If the Kayser (that moustache and the casque a pointe, OMG !) send such ship attacking the french fleet, I can tell you the French sailors would die of laughter, because there are so many play on words with that name... homunculus ? oh, mon cul lisse ! Homme enc...le - and on, and on.
 

RLBH

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Most. ridiculous. ship.name.ever.

If the Kayser (that moustache and the casque a pointe, OMG !) send such ship attacking the french fleet, I can tell you the French sailors would die of laughter, because there are so many play on words with that name... homunculus ? oh, mon cul lisse ! Homme enc...le - and on, and on.
It wouldn't have been called 'HOMUNCULUS' in service, much as the ships built to Fisher's Rhadamanthus concept were named 'RENOWN' and 'REPULSE'.
 

Avimimus

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Most. ridiculous. ship.name.ever. If the Kayser (that moustache and the casque a pointe, OMG !) send such ship attacking the french fleet, I can tell you the French sailors would die of laughter, because there are so many play on words with that name... homunculus ? oh, mon cul lisse ! Homme enc...le - and on, and on.
It wouldn't have been called 'HOMUNCULUS' in service, much as the ships built to Fisher's Rhadamanthus concept were named 'RENOWN' and 'REPULSE'.
Indeed, it was a pejorative term in this case... one can read up on it and try to figure out the connotations: https://en.wikipedia.org/wiki/Homunculus
 

Avimimus

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Interesting find! I always find it intriguing to think about how there was uncertainty regarding how technology would develop - and how wrong I could have been in some of my speculations if I'd been alive at the time. The idea that heavily armoured torpedo ships could resist the QF guns and luckily miss hits from the main guns of dreadnought to destroy it with a single salvo... is appealing... it reduces the uncertainty and provides another avenue to the Jeune École to advance...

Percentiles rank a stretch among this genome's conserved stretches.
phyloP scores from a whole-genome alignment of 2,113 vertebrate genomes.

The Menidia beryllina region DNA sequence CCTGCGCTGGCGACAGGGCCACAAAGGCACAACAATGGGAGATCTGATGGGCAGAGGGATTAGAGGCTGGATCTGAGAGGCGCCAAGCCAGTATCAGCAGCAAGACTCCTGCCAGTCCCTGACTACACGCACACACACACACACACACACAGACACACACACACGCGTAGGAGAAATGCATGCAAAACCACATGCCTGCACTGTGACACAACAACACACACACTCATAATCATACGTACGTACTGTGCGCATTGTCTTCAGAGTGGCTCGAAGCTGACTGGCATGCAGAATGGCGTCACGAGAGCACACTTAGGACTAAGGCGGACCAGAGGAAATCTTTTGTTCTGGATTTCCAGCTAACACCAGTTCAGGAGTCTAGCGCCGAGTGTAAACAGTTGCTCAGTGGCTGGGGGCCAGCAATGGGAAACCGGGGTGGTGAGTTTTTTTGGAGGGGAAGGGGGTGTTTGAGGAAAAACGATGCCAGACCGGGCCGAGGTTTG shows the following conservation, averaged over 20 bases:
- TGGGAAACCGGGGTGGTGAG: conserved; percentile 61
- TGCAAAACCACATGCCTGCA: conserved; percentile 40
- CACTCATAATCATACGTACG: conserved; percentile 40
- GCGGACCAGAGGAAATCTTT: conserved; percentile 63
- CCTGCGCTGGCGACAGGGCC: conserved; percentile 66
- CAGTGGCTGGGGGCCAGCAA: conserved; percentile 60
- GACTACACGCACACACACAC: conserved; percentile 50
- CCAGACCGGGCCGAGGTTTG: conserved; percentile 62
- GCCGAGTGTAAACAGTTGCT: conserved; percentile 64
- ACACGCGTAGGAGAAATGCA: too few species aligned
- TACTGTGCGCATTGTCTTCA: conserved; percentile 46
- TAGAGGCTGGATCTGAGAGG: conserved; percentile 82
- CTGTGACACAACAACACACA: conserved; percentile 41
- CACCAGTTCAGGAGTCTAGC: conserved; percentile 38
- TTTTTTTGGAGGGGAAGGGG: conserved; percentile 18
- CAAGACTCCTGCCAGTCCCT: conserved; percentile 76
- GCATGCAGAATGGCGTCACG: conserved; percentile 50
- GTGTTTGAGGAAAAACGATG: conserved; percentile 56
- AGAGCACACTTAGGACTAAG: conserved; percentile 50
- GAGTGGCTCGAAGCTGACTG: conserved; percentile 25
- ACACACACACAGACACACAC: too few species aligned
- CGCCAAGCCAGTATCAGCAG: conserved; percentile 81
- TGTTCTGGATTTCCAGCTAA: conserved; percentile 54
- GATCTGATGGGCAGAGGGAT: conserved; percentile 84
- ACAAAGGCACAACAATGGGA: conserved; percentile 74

Btw. Assuming the 21" Whiteheads discussed are similar to the 'Mk.I Long'... that would work out with only about 17.78 tons for the broadside, however with the reloads, the actual weight of torpedoes is about 152.4 tons... so greater than any of the theoretical or built projects discussed earlier!
 

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MJBurmaster

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Do not forget that Willie was also reacting to potential foreign developments. Bad timing in the sense that the torp battleship came about at the time the Germans had to consider increasing the size of the HG. The torpedo battleship required keeping the 12"/305mm which sat uneasily on Willie given his desire to increase HG size and at a time when the budget was already stretched.
 

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Profuse apologies to ALL on the site, I have yet again found an old image saved from somewhere not recorded (recall it being from a book, not on-line) and it was done on an old style 'wet' photo-copier (xerox) - those were the days, hand drawn sketches or xerox copies, no scanning of images to hard drives...